GGGI Conference discusses ways to find a creative economic model

The Global Green Growth Institute hosted an International Conference on November 19 that focused on ways to harness creativity and innovation in formulating green growth actions. 

The daylong conference, titled The Nexus Between The Creative Economy and Green Growth, featured dignitaries and experts from around the world, including former Indonesian President, Dr. Susilo Bambang Yudhoyono and Mary Robinson, United Nations Secretary General Special Envoy on Climate Change. Participants of the Conference focused on three drivers of both green growth and creative economy: technology, finance, and inclusiveness.

GGGI Director-General, Yvo de Boer, opened the conference noting that while the “brown model” of economic growth that much of the world has adopted has been very successful in achieving strong economic growth, it has come at a great cost, such as carbon emissions growth, food insecurity, biodiversity loss, and economic inequality.

“In a world where natural resources are becoming increasingly scarce and expensive, the challenge is to find an economic model that is more creative –that focuses not on creating wealth but focuses on creating prosperity for a rapidly changing population –one that is increasingly aging and urbanizing,” said Mr de Boer at the conference’s opening plenary.

President Yudhoyono, who was recently named as President of the GGGI Assembly and Chair of the Council gave opening remarks at the conference. In his speech he also recognized the formidable challenges the world faces and that fresh ideas and bold actions are required to face them.

“For green growth to materialize, countries need creative solutions –in financing, technology development and transfer, and development cooperation as well as sharing knowledge and experience,” President Yudhoyono said.

The President went on to commend the Republic of Korea for its creative actions in this regard.

For her part, Mrs. Robinson, who was a keynote speaker, focused on the notion that creating an inclusive, low carbon growth society means fostering decent jobs and livelihoods, improving equality, including gender equality, and expanding people’s access to sustainable energy and affordable, nutritious food. In order to do so global political leadership is essential as is catalyzing action at scale.

“While individual green economy projects are becoming increasingly attractive for finance, these are not yet catalyzing the national scale or industry-wide transitions that we need to see in every country and industry in the world,” said Mrs. Robinson.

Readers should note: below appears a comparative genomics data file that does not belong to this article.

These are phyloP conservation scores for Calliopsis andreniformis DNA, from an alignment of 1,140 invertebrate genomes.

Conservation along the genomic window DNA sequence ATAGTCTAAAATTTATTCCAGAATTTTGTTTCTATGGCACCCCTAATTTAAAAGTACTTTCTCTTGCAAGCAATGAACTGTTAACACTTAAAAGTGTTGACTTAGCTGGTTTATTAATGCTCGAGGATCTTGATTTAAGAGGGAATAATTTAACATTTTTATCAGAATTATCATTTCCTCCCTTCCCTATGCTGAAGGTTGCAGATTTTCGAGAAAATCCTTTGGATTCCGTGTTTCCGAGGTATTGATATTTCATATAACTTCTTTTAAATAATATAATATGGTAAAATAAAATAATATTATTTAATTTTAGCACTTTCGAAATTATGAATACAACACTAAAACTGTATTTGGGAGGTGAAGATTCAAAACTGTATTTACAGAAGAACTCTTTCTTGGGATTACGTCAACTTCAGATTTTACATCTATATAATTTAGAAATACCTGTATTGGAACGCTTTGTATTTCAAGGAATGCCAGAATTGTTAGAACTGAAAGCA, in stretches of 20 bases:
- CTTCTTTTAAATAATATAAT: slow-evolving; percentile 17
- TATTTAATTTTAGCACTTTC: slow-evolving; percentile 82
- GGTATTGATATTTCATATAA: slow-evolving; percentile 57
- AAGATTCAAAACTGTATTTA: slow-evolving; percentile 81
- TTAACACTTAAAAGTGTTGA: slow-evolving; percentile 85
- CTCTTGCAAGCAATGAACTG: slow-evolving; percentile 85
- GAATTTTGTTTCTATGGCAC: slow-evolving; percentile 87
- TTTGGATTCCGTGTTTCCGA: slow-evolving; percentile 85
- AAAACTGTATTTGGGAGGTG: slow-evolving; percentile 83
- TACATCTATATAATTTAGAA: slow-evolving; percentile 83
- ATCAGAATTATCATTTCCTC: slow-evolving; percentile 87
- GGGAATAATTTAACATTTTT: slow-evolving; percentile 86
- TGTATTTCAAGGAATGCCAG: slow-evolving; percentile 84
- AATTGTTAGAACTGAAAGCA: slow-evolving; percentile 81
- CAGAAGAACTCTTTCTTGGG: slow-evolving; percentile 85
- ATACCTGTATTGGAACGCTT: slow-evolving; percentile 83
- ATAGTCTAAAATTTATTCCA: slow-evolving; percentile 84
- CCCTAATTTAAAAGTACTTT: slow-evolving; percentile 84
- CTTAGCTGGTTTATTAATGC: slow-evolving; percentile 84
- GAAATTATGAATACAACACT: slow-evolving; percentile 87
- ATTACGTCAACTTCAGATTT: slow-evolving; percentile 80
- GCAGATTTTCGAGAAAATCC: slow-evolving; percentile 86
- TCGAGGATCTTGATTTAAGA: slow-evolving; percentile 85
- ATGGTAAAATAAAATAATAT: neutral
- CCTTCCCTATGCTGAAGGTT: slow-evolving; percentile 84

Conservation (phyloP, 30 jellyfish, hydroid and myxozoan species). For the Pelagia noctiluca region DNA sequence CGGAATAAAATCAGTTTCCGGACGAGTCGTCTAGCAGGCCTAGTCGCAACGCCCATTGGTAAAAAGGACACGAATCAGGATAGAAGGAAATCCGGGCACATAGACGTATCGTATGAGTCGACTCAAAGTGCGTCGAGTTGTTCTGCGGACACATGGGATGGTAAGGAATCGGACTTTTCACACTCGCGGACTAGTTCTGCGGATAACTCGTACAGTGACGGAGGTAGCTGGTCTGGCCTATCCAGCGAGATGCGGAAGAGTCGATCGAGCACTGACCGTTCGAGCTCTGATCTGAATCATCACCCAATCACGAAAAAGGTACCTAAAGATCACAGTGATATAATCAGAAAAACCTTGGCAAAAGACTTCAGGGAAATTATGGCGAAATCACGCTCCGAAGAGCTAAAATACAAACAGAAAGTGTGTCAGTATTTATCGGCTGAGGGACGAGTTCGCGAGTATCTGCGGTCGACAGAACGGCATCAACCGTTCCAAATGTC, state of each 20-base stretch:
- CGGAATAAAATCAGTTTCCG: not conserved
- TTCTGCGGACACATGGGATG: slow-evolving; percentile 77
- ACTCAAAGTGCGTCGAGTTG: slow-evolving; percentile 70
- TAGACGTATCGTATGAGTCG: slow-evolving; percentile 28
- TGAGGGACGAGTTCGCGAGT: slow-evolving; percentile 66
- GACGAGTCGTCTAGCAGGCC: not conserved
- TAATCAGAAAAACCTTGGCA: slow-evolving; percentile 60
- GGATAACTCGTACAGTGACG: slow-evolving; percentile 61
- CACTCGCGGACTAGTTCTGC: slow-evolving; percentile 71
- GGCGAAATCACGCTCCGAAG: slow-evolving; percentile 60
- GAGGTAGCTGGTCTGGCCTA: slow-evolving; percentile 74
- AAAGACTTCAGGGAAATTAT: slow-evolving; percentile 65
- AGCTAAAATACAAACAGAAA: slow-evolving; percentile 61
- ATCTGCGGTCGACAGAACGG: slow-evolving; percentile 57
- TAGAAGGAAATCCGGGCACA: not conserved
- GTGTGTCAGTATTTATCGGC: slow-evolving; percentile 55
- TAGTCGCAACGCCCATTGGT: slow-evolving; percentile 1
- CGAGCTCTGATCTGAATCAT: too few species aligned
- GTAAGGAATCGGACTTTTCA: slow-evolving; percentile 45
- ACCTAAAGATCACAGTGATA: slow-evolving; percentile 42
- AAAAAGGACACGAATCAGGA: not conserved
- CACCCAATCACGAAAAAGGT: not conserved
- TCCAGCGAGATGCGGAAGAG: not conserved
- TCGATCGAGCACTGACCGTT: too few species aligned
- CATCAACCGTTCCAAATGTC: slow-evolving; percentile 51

Conference participants spent the day discussing what actions and approaches should be taken to meet the challenges and creatively pursue green growth policies.

On the need for green growth leadership, it was generally agreed that partnerships that unite key players from different sectors are essential. Innovative partnerships can help build capacity in localities where expertise and experience are lacking. Mechanisms can be created to aggregate demands and link them to international institutions that can then assist with financing and implementation of innovative green growth policies and projects.

There was much discussion around climate finance. Participants unanimously agreed there is ample funding available. The issue is government readiness and whether they have created an environment that minimizes risks for investors. Similarly on technology, governments need to provide legal and regulatory certainty in order to encourage investment and development of green technologies.

On social inclusion, there was a call for a more cohesive method to measure inclusion and hold countries accountable for an international social inclusion agenda.

This Conference comes on the heels of GGGI Assembly and Council meetings, held on November 18, where they approved GGGI’s new five-year strategic plan. The strategy begins to shift GGGI’s focus to least developed countries (LDCs), to working increasingly in Member countries, and to developing bankable projects on the ground.

Also, on November 18, the United Kingdom signed an agreement with GGGI to provide the organization with £14.8 million (roughly $23 million) over the next three years.

“The strategic plan will lead us to focus much more strongly on Member countries and the least developed countries as well as renewed focus on collaboration with international institutions. The plan is the result of a very rigorous consultation exercise that has taken place over the past 6 months with all of our Members,” said Mr. de Boer.

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